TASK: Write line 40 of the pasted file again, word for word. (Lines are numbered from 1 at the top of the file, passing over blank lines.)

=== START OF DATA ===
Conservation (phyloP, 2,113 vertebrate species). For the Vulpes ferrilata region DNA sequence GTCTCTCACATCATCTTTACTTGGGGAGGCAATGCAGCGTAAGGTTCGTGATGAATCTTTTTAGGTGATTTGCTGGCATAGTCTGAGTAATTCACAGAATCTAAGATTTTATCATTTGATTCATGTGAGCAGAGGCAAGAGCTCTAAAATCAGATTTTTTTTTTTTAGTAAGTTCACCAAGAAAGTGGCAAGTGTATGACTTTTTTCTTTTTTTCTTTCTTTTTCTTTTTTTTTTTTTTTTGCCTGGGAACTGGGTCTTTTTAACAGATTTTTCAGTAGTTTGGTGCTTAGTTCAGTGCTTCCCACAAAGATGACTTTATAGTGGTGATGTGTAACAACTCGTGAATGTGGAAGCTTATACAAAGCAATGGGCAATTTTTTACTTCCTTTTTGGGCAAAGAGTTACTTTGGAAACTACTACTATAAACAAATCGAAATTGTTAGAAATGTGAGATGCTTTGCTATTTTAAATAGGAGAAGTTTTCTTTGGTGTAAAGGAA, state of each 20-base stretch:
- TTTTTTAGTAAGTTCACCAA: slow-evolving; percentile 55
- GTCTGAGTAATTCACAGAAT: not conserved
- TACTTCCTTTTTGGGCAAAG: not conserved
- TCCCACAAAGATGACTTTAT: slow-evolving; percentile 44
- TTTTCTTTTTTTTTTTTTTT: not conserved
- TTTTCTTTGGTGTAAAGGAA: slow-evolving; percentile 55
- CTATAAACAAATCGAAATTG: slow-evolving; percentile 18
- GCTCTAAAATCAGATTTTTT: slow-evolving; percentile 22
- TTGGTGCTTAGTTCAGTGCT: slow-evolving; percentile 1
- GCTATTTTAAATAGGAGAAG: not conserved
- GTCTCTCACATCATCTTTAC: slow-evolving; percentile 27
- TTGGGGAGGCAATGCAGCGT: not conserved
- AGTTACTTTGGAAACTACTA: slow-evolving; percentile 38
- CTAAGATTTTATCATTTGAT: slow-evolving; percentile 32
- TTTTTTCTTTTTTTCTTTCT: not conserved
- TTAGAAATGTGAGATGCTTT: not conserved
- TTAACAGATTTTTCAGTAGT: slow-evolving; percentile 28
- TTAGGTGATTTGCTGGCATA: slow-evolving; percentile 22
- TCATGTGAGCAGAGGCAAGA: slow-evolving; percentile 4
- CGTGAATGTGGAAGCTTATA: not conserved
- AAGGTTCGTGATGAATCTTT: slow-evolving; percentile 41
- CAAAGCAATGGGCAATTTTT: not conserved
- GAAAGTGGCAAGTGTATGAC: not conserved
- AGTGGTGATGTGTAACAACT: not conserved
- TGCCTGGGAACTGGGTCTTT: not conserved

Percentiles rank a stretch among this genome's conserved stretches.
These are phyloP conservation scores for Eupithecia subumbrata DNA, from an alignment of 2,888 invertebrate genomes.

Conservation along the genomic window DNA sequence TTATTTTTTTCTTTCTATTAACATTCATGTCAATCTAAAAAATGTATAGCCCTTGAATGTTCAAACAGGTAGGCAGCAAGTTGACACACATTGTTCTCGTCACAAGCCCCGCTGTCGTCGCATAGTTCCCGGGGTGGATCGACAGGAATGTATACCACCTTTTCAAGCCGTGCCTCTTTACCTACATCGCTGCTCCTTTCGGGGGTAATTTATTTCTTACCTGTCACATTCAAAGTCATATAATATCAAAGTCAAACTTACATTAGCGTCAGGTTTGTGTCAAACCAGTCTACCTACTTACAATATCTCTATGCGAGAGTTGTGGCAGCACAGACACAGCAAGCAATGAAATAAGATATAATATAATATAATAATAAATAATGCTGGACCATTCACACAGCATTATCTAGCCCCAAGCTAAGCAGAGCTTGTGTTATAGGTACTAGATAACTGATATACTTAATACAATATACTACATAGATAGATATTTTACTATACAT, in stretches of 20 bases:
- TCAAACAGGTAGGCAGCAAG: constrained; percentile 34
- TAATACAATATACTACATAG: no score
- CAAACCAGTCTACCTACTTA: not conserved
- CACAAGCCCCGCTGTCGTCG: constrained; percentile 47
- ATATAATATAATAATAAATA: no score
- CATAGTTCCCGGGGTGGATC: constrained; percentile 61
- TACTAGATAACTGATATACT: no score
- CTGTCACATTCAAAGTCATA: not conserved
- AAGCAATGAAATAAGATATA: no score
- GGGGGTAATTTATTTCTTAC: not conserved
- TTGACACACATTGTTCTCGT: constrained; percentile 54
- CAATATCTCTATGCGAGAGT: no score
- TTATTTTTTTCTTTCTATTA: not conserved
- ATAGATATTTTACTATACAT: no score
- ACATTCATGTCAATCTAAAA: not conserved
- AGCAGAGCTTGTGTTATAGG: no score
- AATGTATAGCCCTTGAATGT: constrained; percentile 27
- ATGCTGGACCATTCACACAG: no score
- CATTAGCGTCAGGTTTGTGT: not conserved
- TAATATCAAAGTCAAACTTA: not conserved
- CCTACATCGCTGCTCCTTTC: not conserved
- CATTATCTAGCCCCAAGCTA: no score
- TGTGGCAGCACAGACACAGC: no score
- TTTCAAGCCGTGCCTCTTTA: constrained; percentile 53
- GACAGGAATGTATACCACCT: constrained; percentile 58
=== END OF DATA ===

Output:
- TTGACACACATTGTTCTCGT: constrained; percentile 54